a large bush of Cherry laurel acts as a hedge in a homeowner's backyard

Problems With Otto Luyken Laurel

by Melody Lee

The "Otto Luyken" laurel (Prunus laurocerasus “Otto Luyken”) is a small cultivar of the cherry or English laurel (Prunus laurocerasus), which is hardy in U.S. Department of Agriculture plant hardiness zones 6 through 8. It grows 3 to 4 feet high and 5 to 7 feet wide. It makes an attractive specimen plant with glossy green leaves and showy flowers. It can also be used in a hedge or a mixed border. The proper cultural care of “Otto Luyken” laurels will help prevent damage from diseases and pests.


“Otto Luyken” laurels need well-drained organic soil. Although they can live on a small amount of water, they grow better with a moderate amount of water. Do not water or fertilize excessively, as this can lead to problems with diseases. They grow in full sun to partial shade, and will even tolerate dense shade. “Otto Luyken” laurels grow in USDA zones 3 to 9.

Shot Hole

Shot holes begin as small purple or red spots on the leaves of “Otto Luyken” laurels. The centers of the spots turn brown and fall out, leaving small circular holes. They can be unattractive, but they do not affect the health of the plants. Shot holes are more common during mild wet summers. Remove and destroy infected leaves and avoid overhead watering to reduce the number of shot holes.

Root Rot

“Otto Luyken” laurels are susceptible to root rot caused by the Phytophthora fungus, especially in soggy soil. Diseased plants wilt, and the twigs and branches die back; a plant may even die. The leaves are discolored, stunted and fall off prematurely. Cankers, stains or streaks often develop on the trunks of diseased plants. Cinnamon brown or dark gray patches form under the bark and black or reddish-colored sap oozes from infected areas in the bark. Proper irrigation and good drainage will prevent root rot.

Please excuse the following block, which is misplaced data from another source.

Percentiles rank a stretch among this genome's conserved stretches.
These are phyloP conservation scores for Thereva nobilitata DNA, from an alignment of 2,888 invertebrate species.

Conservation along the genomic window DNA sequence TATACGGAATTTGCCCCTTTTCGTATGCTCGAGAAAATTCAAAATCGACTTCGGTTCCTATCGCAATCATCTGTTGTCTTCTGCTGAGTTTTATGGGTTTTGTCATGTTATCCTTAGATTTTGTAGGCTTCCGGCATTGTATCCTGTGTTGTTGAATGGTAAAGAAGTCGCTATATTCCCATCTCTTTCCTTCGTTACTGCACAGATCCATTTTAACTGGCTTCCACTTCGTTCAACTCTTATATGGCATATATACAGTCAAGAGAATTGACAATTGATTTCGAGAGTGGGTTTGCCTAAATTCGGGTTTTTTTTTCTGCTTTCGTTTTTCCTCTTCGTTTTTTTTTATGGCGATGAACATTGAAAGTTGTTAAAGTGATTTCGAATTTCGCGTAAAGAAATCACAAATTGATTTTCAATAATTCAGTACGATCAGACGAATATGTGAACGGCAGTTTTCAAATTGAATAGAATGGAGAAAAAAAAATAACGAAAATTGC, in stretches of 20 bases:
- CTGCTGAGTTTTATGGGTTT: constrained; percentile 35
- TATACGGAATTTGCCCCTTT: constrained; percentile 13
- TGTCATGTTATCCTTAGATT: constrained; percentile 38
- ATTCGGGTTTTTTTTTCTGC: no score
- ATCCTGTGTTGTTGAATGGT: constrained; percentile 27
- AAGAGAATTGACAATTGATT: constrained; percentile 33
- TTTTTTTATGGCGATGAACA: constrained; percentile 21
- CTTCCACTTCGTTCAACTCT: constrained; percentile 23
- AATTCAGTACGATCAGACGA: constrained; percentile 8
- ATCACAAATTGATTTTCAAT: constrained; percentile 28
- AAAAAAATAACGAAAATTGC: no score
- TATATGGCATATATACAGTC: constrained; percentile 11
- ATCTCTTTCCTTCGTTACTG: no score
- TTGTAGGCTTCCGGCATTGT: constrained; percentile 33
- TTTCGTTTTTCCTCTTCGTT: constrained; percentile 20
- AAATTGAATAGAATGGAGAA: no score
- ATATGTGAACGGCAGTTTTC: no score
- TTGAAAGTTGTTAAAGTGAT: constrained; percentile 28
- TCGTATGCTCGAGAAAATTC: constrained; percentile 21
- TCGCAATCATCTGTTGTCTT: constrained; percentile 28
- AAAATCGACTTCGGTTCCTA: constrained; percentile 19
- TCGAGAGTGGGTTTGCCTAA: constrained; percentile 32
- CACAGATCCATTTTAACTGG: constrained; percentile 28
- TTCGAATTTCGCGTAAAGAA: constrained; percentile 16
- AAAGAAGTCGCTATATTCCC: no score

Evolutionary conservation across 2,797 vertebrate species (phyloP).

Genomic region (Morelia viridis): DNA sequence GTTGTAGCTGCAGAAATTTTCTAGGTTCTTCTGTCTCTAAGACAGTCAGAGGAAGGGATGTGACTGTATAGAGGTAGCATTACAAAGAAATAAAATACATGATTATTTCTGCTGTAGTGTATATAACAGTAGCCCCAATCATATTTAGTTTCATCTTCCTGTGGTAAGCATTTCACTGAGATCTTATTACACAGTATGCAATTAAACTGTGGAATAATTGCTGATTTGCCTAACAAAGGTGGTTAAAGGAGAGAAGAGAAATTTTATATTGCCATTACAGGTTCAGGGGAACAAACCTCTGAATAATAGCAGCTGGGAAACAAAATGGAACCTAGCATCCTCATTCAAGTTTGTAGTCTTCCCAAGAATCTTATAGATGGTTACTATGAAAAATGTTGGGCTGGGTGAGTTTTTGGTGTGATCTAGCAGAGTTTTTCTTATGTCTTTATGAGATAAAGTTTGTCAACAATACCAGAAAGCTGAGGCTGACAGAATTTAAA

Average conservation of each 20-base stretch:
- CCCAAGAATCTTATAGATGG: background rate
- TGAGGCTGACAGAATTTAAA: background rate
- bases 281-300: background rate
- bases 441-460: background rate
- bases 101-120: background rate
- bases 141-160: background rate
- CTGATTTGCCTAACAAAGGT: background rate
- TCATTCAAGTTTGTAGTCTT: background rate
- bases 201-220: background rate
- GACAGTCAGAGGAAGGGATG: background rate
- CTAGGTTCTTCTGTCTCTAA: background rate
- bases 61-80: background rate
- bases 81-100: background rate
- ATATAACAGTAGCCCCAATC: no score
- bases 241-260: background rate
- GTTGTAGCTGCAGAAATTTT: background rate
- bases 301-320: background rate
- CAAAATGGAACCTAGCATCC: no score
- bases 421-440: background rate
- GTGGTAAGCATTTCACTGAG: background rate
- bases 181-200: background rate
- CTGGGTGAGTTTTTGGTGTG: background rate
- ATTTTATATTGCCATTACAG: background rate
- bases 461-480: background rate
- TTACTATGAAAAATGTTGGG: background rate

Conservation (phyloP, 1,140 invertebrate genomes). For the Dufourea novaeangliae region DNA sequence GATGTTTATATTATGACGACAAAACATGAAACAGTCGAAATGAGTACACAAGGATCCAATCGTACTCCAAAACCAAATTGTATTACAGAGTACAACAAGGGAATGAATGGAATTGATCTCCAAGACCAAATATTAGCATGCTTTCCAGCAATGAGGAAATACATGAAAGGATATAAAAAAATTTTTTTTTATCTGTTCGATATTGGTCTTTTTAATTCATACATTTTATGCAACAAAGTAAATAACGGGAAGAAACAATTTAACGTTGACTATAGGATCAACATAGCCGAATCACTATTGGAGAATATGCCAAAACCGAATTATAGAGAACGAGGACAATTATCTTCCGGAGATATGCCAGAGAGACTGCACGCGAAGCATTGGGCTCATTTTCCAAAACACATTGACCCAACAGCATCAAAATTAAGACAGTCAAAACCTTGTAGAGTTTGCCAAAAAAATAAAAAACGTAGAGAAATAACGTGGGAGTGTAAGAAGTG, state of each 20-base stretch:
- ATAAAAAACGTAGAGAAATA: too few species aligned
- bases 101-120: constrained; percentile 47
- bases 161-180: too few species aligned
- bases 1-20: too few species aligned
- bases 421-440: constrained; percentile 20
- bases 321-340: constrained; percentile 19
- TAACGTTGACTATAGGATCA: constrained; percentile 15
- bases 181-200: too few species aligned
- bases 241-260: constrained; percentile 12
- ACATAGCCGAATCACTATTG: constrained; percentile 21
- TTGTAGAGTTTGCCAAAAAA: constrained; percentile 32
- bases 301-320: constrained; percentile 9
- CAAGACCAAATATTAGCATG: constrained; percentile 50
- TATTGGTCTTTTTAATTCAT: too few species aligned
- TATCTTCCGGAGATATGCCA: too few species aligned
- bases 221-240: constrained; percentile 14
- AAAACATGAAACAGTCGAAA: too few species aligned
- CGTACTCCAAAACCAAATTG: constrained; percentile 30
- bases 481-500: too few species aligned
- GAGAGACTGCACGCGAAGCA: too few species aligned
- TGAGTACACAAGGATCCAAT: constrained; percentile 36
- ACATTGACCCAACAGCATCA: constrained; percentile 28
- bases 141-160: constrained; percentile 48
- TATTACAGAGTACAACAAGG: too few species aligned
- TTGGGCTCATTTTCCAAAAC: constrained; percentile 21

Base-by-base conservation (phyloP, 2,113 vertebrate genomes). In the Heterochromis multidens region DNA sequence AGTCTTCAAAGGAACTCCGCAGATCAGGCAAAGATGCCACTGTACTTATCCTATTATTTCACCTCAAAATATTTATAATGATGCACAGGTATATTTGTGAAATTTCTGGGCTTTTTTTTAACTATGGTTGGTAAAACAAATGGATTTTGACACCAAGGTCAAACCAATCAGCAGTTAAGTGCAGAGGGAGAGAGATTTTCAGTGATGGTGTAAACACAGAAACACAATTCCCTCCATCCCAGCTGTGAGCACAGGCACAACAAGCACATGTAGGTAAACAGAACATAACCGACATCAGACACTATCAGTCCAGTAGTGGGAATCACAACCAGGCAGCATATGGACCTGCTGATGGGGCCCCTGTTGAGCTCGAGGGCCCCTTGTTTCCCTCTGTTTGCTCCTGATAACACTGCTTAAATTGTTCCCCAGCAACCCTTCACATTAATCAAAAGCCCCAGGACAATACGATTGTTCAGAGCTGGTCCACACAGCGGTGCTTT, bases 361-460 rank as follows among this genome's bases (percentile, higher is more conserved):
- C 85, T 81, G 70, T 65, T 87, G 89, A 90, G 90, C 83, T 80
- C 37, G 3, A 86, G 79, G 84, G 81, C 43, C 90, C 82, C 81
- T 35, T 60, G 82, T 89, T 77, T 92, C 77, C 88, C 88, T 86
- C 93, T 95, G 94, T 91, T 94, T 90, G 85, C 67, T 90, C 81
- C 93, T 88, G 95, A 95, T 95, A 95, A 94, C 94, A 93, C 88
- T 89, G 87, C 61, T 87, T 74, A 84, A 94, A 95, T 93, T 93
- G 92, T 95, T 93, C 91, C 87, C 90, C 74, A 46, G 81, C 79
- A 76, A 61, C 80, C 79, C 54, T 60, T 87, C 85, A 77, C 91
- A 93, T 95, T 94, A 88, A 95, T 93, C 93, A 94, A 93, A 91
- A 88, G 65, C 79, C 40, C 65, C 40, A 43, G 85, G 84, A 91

Scale Insects

Greedy and oleander armored scale insects are prone to attack “Otto Luyken” laurels, but the damage is usually minimal. Armored scale insects have soft bodies protected by a flattened plate-like cover. As the insects mature they secrete a substance to enlarge the cover, creating concentric rings. Only the crawlers and adult males move. Adult females stay in one spot their entire lives. As they feed, they lose their legs, molt and form their plate-like covers. To control a light infestation, remove and destroy infested plant material. To control a heavy infestation, spray the entire plant with horticultural oil. It is essential to completely cover all of the parts of the plant to control armored scale insects.

About the Author

Melody Lee holds a degree in landscape design, is a Florida Master Gardener, and has more than 30 years of gardening experience. She currently works as a writer and copy editor. Her previous jobs include reporter, photographer and editor for a weekly newspaper.

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